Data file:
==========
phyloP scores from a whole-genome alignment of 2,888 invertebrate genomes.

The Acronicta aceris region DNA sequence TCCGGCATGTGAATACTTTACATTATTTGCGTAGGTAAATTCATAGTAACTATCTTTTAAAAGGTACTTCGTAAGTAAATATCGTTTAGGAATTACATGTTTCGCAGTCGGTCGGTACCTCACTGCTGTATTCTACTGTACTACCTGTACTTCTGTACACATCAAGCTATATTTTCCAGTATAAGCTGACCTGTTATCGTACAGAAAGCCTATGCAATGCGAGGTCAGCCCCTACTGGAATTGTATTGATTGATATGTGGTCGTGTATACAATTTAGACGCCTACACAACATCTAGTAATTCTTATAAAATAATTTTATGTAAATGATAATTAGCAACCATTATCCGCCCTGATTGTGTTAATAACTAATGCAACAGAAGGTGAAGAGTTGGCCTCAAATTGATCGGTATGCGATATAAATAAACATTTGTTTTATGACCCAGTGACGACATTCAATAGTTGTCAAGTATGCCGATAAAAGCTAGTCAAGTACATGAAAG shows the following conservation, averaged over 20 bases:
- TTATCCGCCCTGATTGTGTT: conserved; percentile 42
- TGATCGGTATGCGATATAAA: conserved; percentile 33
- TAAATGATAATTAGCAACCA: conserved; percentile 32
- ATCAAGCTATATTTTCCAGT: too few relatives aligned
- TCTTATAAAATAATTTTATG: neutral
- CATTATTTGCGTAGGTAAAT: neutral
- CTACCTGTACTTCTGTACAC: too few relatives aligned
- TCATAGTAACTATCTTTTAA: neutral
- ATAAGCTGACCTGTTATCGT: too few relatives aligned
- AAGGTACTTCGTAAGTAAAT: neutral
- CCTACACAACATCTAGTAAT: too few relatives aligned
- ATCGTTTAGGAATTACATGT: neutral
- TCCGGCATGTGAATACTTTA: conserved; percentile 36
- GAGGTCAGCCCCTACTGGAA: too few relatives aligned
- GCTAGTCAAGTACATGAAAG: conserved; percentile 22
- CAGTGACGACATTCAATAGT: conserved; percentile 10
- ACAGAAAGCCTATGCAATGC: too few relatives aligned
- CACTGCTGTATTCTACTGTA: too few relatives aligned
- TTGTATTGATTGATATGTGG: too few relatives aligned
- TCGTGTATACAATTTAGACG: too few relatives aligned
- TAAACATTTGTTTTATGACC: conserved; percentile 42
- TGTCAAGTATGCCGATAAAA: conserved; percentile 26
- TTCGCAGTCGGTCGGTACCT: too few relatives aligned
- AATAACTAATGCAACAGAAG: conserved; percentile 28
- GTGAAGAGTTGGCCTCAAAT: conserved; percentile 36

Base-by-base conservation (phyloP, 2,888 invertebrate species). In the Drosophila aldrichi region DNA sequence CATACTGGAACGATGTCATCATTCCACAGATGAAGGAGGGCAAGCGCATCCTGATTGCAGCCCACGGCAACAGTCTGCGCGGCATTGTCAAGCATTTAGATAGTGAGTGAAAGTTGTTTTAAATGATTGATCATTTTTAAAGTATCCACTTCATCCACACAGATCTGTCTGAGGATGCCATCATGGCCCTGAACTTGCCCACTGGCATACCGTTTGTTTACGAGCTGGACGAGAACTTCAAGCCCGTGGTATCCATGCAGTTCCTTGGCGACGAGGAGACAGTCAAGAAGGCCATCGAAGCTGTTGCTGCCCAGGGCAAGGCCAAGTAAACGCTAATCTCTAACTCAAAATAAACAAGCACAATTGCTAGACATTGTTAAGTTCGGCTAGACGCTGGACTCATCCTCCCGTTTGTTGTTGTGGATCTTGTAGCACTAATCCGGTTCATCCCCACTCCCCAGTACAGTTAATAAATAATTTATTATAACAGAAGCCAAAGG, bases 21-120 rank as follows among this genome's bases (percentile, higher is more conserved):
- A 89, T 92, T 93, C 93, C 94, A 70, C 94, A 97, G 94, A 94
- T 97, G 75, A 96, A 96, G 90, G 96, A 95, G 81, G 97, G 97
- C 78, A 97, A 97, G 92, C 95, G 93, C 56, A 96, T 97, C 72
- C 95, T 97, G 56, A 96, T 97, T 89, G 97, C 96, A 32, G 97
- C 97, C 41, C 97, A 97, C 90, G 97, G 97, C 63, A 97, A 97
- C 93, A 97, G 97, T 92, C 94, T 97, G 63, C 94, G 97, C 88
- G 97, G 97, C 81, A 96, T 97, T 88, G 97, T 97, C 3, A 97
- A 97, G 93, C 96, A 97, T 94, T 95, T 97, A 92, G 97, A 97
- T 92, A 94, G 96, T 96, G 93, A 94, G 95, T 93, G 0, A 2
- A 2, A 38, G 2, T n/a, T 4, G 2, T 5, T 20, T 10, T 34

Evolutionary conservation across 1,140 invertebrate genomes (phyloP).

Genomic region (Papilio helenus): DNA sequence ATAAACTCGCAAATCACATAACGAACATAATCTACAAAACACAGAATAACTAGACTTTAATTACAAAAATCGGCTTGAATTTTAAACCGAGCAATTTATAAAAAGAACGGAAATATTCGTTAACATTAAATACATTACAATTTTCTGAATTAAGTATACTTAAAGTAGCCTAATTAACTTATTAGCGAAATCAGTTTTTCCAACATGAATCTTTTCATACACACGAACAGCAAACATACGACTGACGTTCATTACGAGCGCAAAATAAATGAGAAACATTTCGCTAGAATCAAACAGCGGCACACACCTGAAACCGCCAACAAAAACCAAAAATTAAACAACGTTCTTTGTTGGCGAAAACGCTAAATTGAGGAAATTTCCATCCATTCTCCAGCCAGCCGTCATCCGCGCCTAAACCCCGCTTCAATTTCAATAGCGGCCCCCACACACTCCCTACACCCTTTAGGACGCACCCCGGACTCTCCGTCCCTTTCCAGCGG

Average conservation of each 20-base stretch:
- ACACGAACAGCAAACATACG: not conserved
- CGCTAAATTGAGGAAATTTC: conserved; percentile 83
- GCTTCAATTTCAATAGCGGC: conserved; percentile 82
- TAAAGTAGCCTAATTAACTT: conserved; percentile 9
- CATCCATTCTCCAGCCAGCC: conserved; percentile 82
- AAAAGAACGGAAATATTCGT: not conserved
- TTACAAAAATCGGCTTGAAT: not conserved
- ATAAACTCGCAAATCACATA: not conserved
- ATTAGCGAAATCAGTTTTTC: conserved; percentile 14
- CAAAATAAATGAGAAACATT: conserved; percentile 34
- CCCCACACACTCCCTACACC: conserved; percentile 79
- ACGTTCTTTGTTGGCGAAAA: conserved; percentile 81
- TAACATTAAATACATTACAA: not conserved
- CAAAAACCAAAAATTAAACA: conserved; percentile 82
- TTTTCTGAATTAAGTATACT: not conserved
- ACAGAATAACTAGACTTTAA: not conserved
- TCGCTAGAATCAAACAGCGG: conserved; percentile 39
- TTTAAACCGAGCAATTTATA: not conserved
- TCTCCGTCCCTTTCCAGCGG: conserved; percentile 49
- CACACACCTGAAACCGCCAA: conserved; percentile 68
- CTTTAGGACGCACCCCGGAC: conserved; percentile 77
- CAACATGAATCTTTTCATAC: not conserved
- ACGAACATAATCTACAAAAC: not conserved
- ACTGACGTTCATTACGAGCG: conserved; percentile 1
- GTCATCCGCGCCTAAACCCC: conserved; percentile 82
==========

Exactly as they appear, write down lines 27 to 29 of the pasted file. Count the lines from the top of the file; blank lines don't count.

- GTGAAGAGTTGGCCTCAAAT: conserved; percentile 36

Base-by-base conservation (phyloP, 2,888 invertebrate species). In the Drosophila aldrichi region DNA sequence CATACTGGAACGATGTCATCATTCCACAGATGAAGGAGGGCAAGCGCATCCTGATTGCAGCCCACGGCAACAGTCTGCGCGGCATTGTCAAGCATTTAGATAGTGAGTGAAAGTTGTTTTAAATGATTGATCATTTTTAAAGTATCCACTTCATCCACACAGATCTGTCTGAGGATGCCATCATGGCCCTGAACTTGCCCACTGGCATACCGTTTGTTTACGAGCTGGACGAGAACTTCAAGCCCGTGGTATCCATGCAGTTCCTTGGCGACGAGGAGACAGTCAAGAAGGCCATCGAAGCTGTTGCTGCCCAGGGCAAGGCCAAGTAAACGCTAATCTCTAACTCAAAATAAACAAGCACAATTGCTAGACATTGTTAAGTTCGGCTAGACGCTGGACTCATCCTCCCGTTTGTTGTTGTGGATCTTGTAGCACTAATCCGGTTCATCCCCACTCCCCAGTACAGTTAATAAATAATTTATTATAACAGAAGCCAAAGG, bases 21-120 rank as follows among this genome's bases (percentile, higher is more conserved):
- A 89, T 92, T 93, C 93, C 94, A 70, C 94, A 97, G 94, A 94